Well, a fair amount of it, as I understand it, is about savings that have been identified by the local council.  So it’s as much about how the local finances work and then, of course, it’s up to central government to give the go ahead and that’ll be the announcement later today made by Norman Baker, who’s the Minister who will be visiting.  So he’ll be able to fill you in on more detail.  But from the point of everybody - all of you - in Nottingham, it’ll lead to those two extra extensions in the tram system.  As for whether that’s being funded from this highly controversial parking - I think I visited your site 10 years ago and there was discussion about the parking levy, so I realise how difficult it is, but I hope that there’s now been an accommodation reached between you guys and the local council on that.  But you’d need to ask the local council how much of that money might be used for the tram.

Prime Minister

Thank you.

Question

You mentioned a lot yesterday in the Budget about helping businesses grow and I’m just wondering what you see the role of Boots is in contributing to the economy specifically.

Prime Minister

I’m not just saying this because I’m here and you should always be polite about your hosts, but I think Boots is quite a model for what we want to see more of in Britain.  I mean the truth is, over the last decade too much of the growth in our economy was based on financial services and government spending and a boom in housing and it was too much confined to one corner of the country, the southeast and the City of London.  And what we need to do as a country is we’ve got start making things again.  We need to manufacture more, we need to export more, we need more business investment and we need that investment spread across the country. 

And when I look at Boots, what’s so fascinating about your business is you put money into R&D, you invent new products, you do high-level research, you create new intellectual property, you create new products, you manufacture many of them here in the UK, then you distribute them and I’ve just seen the expertise in your distribution.  And then you’re a very successful retailer where you’re not just selling things to people, you’re actually starting to improve their health and starting to take their blood pressure and starting to advise them about healthy living.  So it seems to me you’ve got a very big role to play in a rebalanced economy in the modern world, which is absolutely what we need in this country.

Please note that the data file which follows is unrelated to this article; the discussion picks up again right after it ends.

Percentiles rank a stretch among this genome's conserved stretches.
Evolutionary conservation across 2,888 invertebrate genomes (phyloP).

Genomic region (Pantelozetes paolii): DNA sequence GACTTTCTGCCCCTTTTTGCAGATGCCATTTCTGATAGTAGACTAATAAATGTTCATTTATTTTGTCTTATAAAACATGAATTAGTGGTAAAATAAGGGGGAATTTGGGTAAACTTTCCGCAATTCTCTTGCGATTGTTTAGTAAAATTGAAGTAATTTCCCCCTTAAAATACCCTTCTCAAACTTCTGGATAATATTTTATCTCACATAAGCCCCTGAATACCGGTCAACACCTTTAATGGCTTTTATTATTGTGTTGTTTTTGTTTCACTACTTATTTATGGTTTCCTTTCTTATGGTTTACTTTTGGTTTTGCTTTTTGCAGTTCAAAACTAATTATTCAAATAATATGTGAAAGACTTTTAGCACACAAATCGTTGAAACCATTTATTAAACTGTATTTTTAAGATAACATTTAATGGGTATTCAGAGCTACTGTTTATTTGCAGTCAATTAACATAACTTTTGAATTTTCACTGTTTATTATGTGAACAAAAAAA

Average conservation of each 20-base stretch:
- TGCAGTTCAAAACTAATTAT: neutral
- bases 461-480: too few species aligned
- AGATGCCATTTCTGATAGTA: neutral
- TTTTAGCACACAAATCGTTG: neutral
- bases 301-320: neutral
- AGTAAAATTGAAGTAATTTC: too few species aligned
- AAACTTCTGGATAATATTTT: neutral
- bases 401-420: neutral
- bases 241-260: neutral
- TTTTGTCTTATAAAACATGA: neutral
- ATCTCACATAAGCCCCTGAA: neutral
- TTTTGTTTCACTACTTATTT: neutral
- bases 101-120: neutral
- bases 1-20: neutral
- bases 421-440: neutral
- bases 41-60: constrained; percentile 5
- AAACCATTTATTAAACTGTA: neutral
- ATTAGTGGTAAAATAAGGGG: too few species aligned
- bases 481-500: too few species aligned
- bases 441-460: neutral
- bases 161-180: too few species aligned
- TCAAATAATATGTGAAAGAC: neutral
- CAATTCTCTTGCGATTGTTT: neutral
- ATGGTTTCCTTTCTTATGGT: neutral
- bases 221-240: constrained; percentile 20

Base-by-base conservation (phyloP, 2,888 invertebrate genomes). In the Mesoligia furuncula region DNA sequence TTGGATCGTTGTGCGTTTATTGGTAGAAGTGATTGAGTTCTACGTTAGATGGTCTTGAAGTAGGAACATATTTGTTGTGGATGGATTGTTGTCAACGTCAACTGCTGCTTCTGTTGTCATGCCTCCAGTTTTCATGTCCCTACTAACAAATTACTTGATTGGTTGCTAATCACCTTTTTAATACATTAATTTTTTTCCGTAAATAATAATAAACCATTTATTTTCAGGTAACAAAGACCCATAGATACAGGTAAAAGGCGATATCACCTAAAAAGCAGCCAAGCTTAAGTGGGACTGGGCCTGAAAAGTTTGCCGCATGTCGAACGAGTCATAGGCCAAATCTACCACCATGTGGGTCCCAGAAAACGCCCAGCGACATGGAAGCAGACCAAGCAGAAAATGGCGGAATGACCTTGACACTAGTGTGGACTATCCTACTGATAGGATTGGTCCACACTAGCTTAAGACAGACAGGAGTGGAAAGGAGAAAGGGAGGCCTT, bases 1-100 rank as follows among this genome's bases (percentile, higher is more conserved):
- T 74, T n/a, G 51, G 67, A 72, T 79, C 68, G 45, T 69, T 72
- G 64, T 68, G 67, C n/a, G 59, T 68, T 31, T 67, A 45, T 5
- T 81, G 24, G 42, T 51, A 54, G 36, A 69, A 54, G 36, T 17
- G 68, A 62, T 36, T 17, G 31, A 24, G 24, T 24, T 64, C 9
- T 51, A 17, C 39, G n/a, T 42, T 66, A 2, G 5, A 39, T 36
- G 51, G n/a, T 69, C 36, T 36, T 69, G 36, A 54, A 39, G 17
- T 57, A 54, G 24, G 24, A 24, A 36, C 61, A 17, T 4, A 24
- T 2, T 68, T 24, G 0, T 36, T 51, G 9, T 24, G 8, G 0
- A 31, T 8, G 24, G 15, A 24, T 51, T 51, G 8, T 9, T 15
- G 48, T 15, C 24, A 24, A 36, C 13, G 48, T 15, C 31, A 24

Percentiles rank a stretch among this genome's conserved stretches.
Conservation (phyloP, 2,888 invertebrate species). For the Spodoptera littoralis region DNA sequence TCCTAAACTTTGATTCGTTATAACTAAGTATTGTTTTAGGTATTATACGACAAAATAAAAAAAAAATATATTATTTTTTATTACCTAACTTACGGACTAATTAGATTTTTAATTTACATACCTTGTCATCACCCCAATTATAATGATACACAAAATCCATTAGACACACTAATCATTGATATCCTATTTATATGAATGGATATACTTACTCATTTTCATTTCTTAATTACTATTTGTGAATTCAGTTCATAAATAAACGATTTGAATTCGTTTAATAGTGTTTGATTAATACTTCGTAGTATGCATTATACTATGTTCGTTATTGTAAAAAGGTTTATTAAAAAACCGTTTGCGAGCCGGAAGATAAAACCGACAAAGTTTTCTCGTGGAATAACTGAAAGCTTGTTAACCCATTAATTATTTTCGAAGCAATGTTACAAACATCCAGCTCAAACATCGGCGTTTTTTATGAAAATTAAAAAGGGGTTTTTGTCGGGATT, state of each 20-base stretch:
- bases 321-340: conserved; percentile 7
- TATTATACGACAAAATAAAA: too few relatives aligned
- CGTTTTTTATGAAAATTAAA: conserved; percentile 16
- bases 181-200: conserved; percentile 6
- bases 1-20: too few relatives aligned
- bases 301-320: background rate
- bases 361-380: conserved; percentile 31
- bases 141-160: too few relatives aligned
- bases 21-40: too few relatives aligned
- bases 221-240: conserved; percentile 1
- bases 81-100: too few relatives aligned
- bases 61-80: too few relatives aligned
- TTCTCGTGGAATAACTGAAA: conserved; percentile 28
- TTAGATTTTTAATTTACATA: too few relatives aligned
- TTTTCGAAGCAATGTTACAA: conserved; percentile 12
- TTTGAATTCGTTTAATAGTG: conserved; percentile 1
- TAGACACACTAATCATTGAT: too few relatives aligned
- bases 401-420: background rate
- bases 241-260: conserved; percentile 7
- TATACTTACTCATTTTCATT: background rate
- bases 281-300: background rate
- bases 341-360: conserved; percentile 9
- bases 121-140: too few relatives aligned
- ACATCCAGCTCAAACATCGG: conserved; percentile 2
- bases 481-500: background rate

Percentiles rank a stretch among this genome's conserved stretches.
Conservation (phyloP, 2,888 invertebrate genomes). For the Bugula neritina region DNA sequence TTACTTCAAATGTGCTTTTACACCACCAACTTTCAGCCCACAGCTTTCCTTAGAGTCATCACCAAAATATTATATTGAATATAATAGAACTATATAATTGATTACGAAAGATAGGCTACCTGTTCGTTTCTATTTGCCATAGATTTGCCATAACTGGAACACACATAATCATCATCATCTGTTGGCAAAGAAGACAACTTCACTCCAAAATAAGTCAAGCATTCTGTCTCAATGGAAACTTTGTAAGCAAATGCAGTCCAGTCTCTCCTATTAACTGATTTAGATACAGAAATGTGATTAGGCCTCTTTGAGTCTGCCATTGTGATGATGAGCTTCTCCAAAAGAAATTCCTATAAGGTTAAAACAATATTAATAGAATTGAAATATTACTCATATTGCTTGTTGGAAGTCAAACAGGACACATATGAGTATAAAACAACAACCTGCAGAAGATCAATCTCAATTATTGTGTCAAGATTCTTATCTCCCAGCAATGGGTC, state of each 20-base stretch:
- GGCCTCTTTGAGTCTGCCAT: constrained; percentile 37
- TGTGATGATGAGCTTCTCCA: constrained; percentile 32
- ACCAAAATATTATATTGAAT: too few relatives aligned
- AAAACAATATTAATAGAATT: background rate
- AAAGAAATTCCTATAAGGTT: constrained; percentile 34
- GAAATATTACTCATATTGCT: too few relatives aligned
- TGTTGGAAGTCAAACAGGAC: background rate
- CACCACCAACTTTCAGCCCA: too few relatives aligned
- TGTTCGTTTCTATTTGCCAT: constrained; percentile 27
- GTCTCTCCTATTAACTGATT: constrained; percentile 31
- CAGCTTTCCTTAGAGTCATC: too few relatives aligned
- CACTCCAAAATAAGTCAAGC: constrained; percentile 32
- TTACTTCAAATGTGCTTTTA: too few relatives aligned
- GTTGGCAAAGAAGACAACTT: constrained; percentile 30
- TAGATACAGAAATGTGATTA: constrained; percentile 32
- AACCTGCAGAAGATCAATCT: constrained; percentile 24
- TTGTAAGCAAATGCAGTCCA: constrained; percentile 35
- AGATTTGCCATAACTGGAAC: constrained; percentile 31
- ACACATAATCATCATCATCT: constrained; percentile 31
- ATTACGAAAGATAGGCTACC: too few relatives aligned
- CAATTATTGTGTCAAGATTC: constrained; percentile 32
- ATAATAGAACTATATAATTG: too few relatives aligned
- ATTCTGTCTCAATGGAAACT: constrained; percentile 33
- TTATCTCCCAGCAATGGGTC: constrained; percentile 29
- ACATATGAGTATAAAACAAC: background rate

And I hope the Budget yesterday, with the patent box, so if you invent things and manufacture in Britain you get a lower tax rate, I hope that helps you.  The cut in corporation tax, I hope that helps you.  I hope all of what we’re doing about allowing greater capital allowances in manufacturing, I hope that encourages you to do more here in the UK.  So you’re a big part of the sort of economy we want to see in the future.

Deputy Prime Minister

And I’d add also we’ve allocated more money to science and research, which is the absolute genesis of inventing things, designing things, innovating and being a world leader in not just services and financial services, which we’re great in and we need to make sure that we continue to be great in that, but as David said, that we - I think we’ve been a little bit shy as a country about celebrating our success as a really important manufacturing company.  I’m speaking this evening at an event in Sheffield celebrating manufacturing in South Yorkshire and Sheffield and I kind of think we should really get onto the rooftops and crow about the fact that manufacturing is growing faster than it has done for years and years and years.  It’s a really important bright spot in the British economy and it really lays the groundwork for the future of a more sustainable British economy where we don’t put all our eggs into the basket in one industry in one corner of the country, but you have growth spread across the country for everybody.

Question

Good morning.  I’m from the transport industry and we’re looking to see if the government would look at assisting low-carbon fuels for vehicles.  We’re the only country in the whole of Europe that taxes renewable fuels for vehicles, whereas the continentals have lower tax models.  Is it something that you could consider in the future that if we want to have a renewable fuels market we have to help it through the taxation?

Deputy Prime Minister